The Catholic Church and Down syndrome
The Pillar's reading (and watching) list
Editor’s note: This reading list was first published by The Pillar in 2021.
Monday, March 21 is recognized around the globe as World Down Syndrome Day.
Here are some Catholic voices, insights, and resources on what it means to be a Catholic, and to know and love the disabled.
The Little Sisters, Disciples of the Lamb
In France, the Little Sisters, Disciples of the Lamb, is a religious community that has “adapted itself to Down’s syndrome and to the experience of religious life with a handicap.”
The community is the only one in the world known to invite women with Down syndrome to enter religious life as full members of a religious institute.
The Church cannot be voiceless or out of tune in the defence and promotion of people with disabilities. Her closeness to the families helps them to overcome the loneliness that often risks closing them off for want of attention and support. This applies even more so due to her responsibility with regard to generating and forming the Christian life. The community must not lack the words and above all the gestures for encountering and welcoming people with disabilities. The Sunday Liturgy, especially, must be able to include them, so that the encounter with the Risen Lord and with the community itself may be a source of hope and courage in the difficult journey of life.
Let us learn to overcome the discomfort and fear that at times we can feel toward persons with disabilities. Let us learn to seek and also to intelligently “invent” appropriate tools so that no one lacks the support of grace. Let us form — first of all by example! — catechists ever more able to accompany these persons so they may grow in faith and give their genuine and original contribution to the life of the Church.
“My brother George”
Archbishop Joseph Kurtz remembers his brother George, who had Down syndrome.
Pope St. John Paul II
The starting point for every reflection on disability is rooted in the fundamental convictions of Christian anthropology: even when disabled persons are mentally impaired or when their sensory or intellectual capacity is damaged, they are fully human beings and possess the sacred and inalienable rights that belong to every human creature. …. The disabled person, with all the limitations and suffering that scar him or her, forces us to question ourselves, with respect and wisdom, on the mystery of man. In fact, the more we move about in the dark and unknown areas of human reality, the better we understand that it is in the more difficult and disturbing situations that the dignity and grandeur of the human being emerges.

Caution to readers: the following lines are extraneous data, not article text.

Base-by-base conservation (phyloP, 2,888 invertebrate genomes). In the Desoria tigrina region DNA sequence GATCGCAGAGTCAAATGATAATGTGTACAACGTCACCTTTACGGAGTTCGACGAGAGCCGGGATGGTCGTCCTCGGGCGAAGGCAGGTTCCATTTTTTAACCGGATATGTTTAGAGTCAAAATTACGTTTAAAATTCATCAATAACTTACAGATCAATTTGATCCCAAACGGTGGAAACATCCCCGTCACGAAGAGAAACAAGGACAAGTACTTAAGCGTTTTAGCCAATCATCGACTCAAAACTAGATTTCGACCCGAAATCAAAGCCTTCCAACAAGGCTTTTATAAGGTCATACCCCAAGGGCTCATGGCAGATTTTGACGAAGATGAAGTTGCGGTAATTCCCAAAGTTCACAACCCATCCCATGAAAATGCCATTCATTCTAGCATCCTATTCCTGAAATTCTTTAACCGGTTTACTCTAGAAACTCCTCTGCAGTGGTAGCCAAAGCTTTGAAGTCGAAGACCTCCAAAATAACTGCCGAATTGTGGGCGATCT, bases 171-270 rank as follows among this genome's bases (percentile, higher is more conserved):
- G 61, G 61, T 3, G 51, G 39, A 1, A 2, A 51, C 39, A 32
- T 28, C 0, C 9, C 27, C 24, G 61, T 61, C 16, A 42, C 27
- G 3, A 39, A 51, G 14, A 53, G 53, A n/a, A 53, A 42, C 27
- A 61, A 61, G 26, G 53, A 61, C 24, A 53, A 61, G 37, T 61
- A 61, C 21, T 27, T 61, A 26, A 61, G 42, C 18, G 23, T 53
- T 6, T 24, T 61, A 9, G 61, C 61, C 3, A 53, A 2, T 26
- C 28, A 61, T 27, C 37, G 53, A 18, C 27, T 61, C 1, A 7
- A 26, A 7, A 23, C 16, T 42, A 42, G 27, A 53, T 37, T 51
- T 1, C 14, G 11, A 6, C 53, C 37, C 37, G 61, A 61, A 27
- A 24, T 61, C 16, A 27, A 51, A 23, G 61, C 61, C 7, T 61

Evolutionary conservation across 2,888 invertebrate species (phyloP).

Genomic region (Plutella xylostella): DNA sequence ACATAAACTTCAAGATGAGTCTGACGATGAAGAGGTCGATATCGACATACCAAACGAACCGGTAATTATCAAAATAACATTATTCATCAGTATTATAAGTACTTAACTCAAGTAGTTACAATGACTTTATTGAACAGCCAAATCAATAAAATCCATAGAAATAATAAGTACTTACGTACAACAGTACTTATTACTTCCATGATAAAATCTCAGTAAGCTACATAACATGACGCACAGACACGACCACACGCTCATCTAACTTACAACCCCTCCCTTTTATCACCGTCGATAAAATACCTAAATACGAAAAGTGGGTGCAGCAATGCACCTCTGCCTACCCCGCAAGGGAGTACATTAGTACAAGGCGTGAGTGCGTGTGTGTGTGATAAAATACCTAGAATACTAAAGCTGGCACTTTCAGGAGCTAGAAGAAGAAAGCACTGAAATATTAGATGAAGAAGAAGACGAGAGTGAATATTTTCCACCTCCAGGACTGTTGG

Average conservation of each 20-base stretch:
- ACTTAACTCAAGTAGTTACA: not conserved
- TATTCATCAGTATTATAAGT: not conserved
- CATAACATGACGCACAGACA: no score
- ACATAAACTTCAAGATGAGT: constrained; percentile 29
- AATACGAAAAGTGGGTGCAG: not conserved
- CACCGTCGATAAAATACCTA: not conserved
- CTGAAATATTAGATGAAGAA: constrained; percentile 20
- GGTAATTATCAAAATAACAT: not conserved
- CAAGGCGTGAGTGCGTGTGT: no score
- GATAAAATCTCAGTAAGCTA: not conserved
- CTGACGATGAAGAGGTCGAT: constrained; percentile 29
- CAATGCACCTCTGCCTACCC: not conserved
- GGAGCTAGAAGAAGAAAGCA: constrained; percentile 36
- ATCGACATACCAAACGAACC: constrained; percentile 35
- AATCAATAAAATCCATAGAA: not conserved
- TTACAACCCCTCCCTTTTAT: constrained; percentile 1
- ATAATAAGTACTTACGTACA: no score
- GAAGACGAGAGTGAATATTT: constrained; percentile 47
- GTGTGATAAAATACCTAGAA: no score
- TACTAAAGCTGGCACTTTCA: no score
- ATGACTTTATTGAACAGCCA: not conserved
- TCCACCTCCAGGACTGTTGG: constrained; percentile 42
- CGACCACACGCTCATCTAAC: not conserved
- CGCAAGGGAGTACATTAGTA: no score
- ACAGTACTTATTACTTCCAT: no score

The wounded humanity of the disabled challenges us to recognize, accept and promote in each one of these brothers and sisters of ours the incomparable value of the human being created by God to be a son in the Son.
Theology of Disability
Dr. Miguel Romero, a theologian at Salve Regina University, on the gift of vulnerability, and his brother. (Yes, that’s The Pillar’s JD Flynn introducing him.)
Disability: A Thread for Weaving Joy
A friend of mine has a son with Down syndrome, and she calls him a “sniffer of souls.” I know him, and it’s true. He is. He may have an IQ of 47, and he’ll never read The Brothers Karamazov, but he has a piercingly quick sense of the people he meets. He knows when he’s loved—and he knows when he’s not. Ultimately, I think we’re all like her son. We hunger for people to confirm that we have meaning by showing us love. We need that love. And we suffer when that love is withheld.
“I am a man with Down syndrome, and my life is worth living”
Frank Stephens speaks eloquently on life with Down syndrome.
“I am not a research scientist. But no one knows more about life with Down syndrome than I do.”
The disabled and the sacraments
It is essential that all forms of the liturgy be completely accessible to persons with disabilities, since these forms are the essence of the spiritual tie that binds the Christian community together. To exclude members of the parish from these celebrations of the life of the Church, even by passive omission, is to deny the reality of that community. Accessibility involves far more than physical alterations to parish buildings. Realistic provision must be made for Catholics with disabilities to participate fully in the Eucharist and other liturgical celebrations